What to see in the museum?
Visiting this museum is a good opportunity to know, through its exhibitions and projections, the Cordoba of the three cultures (Christian, Muslim and Jewish) in the Middle Ages, its architecture, its scientific knowledge, its music and great personalities such as Alfonso X "The Wise", Maimonides or Averroes.
I also recommend entering the museum for the unique panoramic view from the top floor of the Calahorra Tower, from where you can see the Alcazar of the Christian Monarchs, the Roman Bridge and the Cathedral-Mosque of Cordoba. It is an excellent opportunity to take some of the best photos of the city.
- Where?: At the south end of the Roman Bridge in the Tower of Calahorra.
- Hours?: Monday to Sunday from 10 AM to 6 PM in winter (from October 1 to April 30) / Monday to Sunday from 10 AM to 2 PM and from 4:30 PM to 8:30 PM in summer (from May 1 to September 30).
7. Marvel at the art and patios of the Palacio de Viana
Another of the most beautiful places to see in Cordoba is the Palacio de Viana located in the neighborhood of Santa Marina.
Many tourists come to this luxurious 14th century residence attracted by the beauty of its twelve open-air Cordoban patios, which concentrate the essence of the Islamic and Roman architecture so characteristic of the city.
These patios are a true marvel, a tribute to the light of Andalusia and a haven of peace with a great variety of plants, trees and fountains that are a joy to walk through.
However, the Palacio de Viana is much more. It is also a beautiful museum spread over two floors with collections of great artistic and historical value.
I was very surprised by all the pieces that can be seen here: from Flemish tapestries, porcelain and seventeenth century furniture to antique books, period firearms and several works of Goya. Without a doubt, one of my favorite visits in Cordoba.
- Where?: Plaza de Don Gome, 2.
- Hours?: September to June. Tuesday to Saturday from 10 AM to 7 PM. Sundays and holidays from 10 AM to 3 PM / July to August. Tuesday to Sunday from 9 AM to 3 PM. Fridays and Saturdays from 9 AM to 3 PM.
8. Relax with a hammam ritual in the Arab baths of Cordoba.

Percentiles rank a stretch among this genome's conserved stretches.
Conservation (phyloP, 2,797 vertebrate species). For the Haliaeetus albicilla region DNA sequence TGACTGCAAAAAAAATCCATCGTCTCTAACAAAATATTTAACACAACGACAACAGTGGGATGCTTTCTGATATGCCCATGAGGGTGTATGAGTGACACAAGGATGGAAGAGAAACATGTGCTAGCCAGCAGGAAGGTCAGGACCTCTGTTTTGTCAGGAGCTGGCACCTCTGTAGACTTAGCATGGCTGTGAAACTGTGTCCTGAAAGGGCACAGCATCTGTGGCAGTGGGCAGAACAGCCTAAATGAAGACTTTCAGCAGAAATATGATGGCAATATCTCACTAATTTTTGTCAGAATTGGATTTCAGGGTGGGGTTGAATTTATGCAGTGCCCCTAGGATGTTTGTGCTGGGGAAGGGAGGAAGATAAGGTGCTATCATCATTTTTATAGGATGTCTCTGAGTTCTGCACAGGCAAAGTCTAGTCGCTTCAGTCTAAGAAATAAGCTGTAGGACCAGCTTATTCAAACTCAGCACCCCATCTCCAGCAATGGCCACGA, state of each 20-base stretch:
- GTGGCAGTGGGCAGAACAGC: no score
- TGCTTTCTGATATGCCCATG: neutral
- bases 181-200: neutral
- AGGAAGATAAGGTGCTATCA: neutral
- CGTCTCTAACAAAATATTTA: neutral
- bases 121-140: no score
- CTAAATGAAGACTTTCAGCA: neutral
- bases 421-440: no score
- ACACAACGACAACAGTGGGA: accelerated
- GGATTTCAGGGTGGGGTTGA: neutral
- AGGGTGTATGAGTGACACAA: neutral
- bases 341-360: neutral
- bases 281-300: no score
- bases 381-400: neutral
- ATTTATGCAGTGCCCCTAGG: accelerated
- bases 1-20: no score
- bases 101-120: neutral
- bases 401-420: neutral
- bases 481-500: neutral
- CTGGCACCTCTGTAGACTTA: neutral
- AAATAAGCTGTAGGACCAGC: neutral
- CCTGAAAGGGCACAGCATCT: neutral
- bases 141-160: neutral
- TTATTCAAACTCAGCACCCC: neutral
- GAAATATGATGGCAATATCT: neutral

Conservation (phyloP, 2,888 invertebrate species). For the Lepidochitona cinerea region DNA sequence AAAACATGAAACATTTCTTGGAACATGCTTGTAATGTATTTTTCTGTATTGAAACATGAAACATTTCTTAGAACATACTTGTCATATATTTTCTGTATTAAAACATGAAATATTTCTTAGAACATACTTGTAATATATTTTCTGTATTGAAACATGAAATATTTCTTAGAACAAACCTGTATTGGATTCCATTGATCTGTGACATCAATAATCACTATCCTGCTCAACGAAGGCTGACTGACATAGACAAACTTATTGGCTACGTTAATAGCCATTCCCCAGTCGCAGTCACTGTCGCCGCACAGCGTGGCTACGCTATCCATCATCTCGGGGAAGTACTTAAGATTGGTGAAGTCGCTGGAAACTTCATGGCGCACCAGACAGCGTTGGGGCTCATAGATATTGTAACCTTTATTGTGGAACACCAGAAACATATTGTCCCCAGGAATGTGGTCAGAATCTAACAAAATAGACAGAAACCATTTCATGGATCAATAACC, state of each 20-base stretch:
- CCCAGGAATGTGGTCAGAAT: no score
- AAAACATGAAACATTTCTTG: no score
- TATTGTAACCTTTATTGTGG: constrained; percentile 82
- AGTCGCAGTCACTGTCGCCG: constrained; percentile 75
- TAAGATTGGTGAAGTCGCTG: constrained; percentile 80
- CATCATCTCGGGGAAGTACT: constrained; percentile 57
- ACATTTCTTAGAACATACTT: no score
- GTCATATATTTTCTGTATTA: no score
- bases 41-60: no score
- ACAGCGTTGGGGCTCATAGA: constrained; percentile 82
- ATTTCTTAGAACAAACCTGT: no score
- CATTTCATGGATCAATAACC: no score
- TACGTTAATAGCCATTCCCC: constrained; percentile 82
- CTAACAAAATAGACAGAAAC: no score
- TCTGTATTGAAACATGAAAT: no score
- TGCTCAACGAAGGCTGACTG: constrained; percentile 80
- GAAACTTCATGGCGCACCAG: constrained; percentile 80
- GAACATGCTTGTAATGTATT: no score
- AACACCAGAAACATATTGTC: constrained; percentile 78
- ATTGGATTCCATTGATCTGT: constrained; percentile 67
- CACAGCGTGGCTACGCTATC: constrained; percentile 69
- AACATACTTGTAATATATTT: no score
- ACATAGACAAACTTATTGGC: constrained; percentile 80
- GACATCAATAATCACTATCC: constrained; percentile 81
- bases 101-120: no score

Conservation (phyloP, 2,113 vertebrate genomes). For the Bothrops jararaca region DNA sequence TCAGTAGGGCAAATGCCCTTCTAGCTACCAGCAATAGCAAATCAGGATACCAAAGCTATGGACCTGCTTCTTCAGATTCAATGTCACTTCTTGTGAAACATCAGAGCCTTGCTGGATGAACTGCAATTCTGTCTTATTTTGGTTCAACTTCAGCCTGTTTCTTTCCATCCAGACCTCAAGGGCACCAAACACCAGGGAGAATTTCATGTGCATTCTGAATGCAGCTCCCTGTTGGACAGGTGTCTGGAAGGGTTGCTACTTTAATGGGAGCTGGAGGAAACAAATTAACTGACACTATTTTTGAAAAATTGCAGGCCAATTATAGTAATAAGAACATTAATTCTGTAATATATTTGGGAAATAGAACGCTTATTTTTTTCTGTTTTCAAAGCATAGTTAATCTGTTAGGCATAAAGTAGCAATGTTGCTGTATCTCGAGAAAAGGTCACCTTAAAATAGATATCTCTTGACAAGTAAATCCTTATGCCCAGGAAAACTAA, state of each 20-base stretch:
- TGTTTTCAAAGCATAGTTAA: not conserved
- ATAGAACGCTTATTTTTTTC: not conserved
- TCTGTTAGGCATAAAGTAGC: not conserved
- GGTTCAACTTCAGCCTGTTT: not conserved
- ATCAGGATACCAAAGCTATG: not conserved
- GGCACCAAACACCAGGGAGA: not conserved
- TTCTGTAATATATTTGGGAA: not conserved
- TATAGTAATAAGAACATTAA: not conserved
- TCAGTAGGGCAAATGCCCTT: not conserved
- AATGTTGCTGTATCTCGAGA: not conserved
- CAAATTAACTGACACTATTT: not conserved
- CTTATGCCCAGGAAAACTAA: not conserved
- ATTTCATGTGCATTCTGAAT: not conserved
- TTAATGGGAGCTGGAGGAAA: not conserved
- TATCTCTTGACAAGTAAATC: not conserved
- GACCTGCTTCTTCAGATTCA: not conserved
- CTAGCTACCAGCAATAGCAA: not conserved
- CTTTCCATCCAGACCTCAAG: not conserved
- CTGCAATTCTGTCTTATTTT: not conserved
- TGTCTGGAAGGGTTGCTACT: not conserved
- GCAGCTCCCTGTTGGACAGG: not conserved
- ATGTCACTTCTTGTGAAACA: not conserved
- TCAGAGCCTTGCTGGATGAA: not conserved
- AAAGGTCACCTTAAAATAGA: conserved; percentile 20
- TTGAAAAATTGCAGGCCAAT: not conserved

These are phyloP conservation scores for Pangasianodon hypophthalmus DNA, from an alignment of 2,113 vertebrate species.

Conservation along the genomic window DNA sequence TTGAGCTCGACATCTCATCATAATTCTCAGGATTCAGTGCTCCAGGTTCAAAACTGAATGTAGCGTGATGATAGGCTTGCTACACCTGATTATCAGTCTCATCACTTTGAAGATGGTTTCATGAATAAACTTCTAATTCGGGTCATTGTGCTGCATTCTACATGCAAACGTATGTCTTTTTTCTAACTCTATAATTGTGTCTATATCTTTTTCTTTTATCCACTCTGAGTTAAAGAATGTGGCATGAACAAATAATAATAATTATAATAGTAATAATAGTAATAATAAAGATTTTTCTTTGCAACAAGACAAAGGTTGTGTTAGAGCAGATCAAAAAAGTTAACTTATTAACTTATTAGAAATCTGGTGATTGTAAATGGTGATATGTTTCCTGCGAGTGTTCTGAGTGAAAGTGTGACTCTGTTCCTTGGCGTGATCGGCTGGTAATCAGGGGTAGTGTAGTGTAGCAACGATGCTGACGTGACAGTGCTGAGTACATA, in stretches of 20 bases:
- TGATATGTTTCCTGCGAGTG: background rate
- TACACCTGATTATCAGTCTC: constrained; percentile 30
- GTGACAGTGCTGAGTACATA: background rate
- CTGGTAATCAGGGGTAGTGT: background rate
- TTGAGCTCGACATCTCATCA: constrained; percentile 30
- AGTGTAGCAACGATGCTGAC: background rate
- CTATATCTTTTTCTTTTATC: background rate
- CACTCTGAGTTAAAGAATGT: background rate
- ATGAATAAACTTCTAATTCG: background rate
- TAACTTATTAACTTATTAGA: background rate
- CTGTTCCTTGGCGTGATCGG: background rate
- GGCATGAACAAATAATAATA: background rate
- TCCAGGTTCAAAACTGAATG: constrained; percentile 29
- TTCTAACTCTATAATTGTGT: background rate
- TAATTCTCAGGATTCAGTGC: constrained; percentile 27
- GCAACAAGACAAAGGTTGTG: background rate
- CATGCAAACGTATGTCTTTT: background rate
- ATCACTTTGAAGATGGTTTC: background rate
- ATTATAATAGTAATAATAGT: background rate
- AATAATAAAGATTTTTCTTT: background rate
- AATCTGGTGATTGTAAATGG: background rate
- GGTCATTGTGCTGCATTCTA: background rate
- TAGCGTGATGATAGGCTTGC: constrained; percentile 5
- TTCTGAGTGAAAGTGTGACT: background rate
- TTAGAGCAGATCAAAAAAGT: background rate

Cordoba is one of the most beautiful cities in Spain. Its old town has an inexhaustible wealth of monuments and on every corner there is something amazing to see to soak up culture, history and tradition.
Now, if after so much walking around the city center you need to take a break and relax for a while, I recommend you to go to the Arab baths of Cordoba to enjoy a unique hammam experience in a magical place with the essence and aesthetics of the traditional baths of Al-Andalus.
If you have never visited the hammam before, this getaway to the ancient Umayyad capital can be your great opportunity to do something different and original in Cordoba.
What are the Arab baths of Cordoba?
The hammam is a type of steam bath used by the ancient Arabs to cleanse the body and relax the mind.
During a getaway to Cordoba is a fantastic plan to do to feel in your own skin how was the hammam ritual that the ancient inhabitants of Al-Andalus carried out and that has come to our days for our enjoyment, fortunately.
The secret of the Arab baths of Cordoba lies in combining cold and heat with steam. This contrast of temperatures achieves many benefits for the body such as relaxing the muscles, reducing stress, improving circulation and breathing and eliminating toxins from the skin, among others.
What to do in the Arab baths of Cordoba?
Once you enter the Arab baths of Cordoba you will see that it is not a typical spa but the interior decoration is designed to stimulate your senses and make the visitor believe that he has made a trip back in time to the splendor of the ancient Al-Andalus.
If there was one thing that fascinated me about the hammam, it was the relaxed atmosphere inside, where time seems to stand still. The rooms are characterized by their Arabian style decoration with Islamic arches and beautiful starry ceilings that allow the access of natural light.
In addition, the sound of the water, the aroma of the essences that permeate the air, the Andalusian music and the soft light of the candles, transport you to a wonderful state of calm. And if you accompany your massage with a delicious Arabic herbal tea, you will feel like a real sultan or sultana.
9. Excursion to Medina Azahara from Cordoba
Finally, a trip to Cordoba should not miss a trip to discover Medina Azahara, one of the most important archaeological sites in Europe and an essential visit to learn about the history of the Umayyad capital.
The remains of the palatine city that the caliph Abderramán III ordered to be built in the IX century at the foot of Sierra Morena as a symbol of his power after the establishment of the independent caliphate of Córdoba are located about eight kilometers from Córdoba capital.
However, Medina Azahara had an ephemeral life because it was razed to the ground during the civil war that ended the Umayyad caliphate.